To resolve life-threatening air and other forms of pollution, Nairobi City County has embarked on a project to set up 17 modern waste management centres.
The centres, called Material Recovery Facilities (MRFs), will apply modern waste recycling technology to convert waste into reusable materials.
Thanks to the plan, the all-familiar heaps of garbage that have been an eyesore for decades in the expansive city, especially in Eastlands and major markets, could be a thing of the past.
The initiative is expected to greatly impact the hygiene, health and safety of the city’s expanding population.
“Nairobi is transitioning from the linear model of ‘consume and dispose of’ to the circular model that is geared towards a zero-waste city,” said Environment executive Larry Wambua.
“Some 17 sites have been identified across the city and are earmarked for the construction of recycling facilities. It is a long-term plan that has components to be achieved in the short term.”
Already, two such facilities - one at the Muthurwa market in Starehe constituency and the other at Mowlem in Embakasi West sub-county - are under construction while the rest will be built as funds become available.
The location of each facility has been approved based on environmental and health concerns in a given residential community and the availability of land.
The facilities will be overseen by selected community members alongside county officials.
The MRFs are meant to meet recommended international standards requiring that every city have a well-thought-out, well-managed waste disposal and recycling system to reduce pollutants to air, water and soil, said Dr Philip Osano, director of the Stockholm Environment Institute’s Africa Centre (SEI Africa) one of the implementers of the initiative.
Challenge of climate change
“Through this project, Kenya is joining other African nations that are developing an action plan to reduce short-lived climate pollutants, eventually contributing to the global warming problem, thus providing a model for other countries in the continent.”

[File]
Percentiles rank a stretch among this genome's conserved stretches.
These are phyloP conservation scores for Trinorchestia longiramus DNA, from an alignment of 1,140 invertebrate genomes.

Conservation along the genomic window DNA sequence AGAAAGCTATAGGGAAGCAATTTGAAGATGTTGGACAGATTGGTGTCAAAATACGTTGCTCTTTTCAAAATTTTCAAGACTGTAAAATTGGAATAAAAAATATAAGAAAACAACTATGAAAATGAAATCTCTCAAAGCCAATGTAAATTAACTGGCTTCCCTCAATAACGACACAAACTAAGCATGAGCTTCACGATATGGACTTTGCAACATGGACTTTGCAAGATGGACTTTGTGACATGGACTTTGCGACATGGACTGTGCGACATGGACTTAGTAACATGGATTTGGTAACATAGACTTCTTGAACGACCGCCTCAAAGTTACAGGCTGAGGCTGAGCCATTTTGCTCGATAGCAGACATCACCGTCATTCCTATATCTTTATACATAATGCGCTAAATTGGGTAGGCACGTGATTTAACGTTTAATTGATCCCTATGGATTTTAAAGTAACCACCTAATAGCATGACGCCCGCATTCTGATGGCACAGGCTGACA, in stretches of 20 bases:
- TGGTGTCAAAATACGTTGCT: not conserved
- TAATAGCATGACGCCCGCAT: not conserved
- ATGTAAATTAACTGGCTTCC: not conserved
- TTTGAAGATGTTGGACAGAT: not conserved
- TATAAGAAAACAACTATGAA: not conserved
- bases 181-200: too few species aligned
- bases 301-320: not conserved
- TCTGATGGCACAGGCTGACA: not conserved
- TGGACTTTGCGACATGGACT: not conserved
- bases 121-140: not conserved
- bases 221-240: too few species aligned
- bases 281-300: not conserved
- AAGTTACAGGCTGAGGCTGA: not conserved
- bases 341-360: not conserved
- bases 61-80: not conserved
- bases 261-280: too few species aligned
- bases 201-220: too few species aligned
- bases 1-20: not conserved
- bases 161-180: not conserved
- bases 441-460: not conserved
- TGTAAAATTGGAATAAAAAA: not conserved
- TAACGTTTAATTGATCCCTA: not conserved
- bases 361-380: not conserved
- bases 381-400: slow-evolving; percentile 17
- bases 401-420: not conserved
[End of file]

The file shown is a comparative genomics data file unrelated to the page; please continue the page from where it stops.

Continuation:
In 2014, Kenya entered into an agreement under the Climate and Clean Air Coalition to create a technical, institutional and financing framework to mitigate short-lived climate pollutants.
These pollutants, in their small waste form, contribute to the global challenge of climate change.
In 2016, Kenya embarked on the journey to reduce pollution by enacting the Climate Change Act that required the national and county governments to implement a five-year National Climate Change Action Plan.
Mr Wambua said that the Nairobi County Assembly is cascading the national framework for short-lived climate pollutants.
The Unep regional office for Africa, the African Union Commission and SEI Africa have jointly been carrying out studies on Nairobi air pollution.
The studies revealed that residents are exposed to air pollution from carbon emissions from traffic, burning waste openly, domestic fossil fuel and industries.
To encourage easy sorting of waste at the source, refuse collectors will be required to separate waste according to three different colour codes.
These are ‘green’ for organic waste, ‘blue’ for recyclable waste and ‘brown’ for other forms of waste.
“In addition, a feasibility study is being undertaken in preparation for an appropriate final disposal site for waste that is not recyclable,” Mr Wambua added.
It is expected the new facilities will lead to behaviour change among residents so that they can stop burning waste in the open, which is responsible for heavy carbon emissions, especially in densely polluted areas.
“We will continue sensitising Nairobians against open burning of waste. We have seen a progressive change in areas where it has stopped. Behaviour change may take a long time to be achieved and we have to make public engagement a continuous process,” Mr Wambua said.
Many motor vehicles in the city belch heavy smoke from their exhaust systems. Mr Wambua insisted that the county government has not ignored this menace as it is engaging with relevant stakeholders on vehicle standards regarding air pollution.
“The National Transport and Safety Authority (NTSA) and the traffic police are in charge of inspecting the emission standards of vehicles,” he said.
“There is also work in progress to decongest the town centre by relocating public transport termini to the periphery of the CBD. Work is also in progress (to establish) the non-motorised transport system in the city. All this is geared towards reducing pollutants.”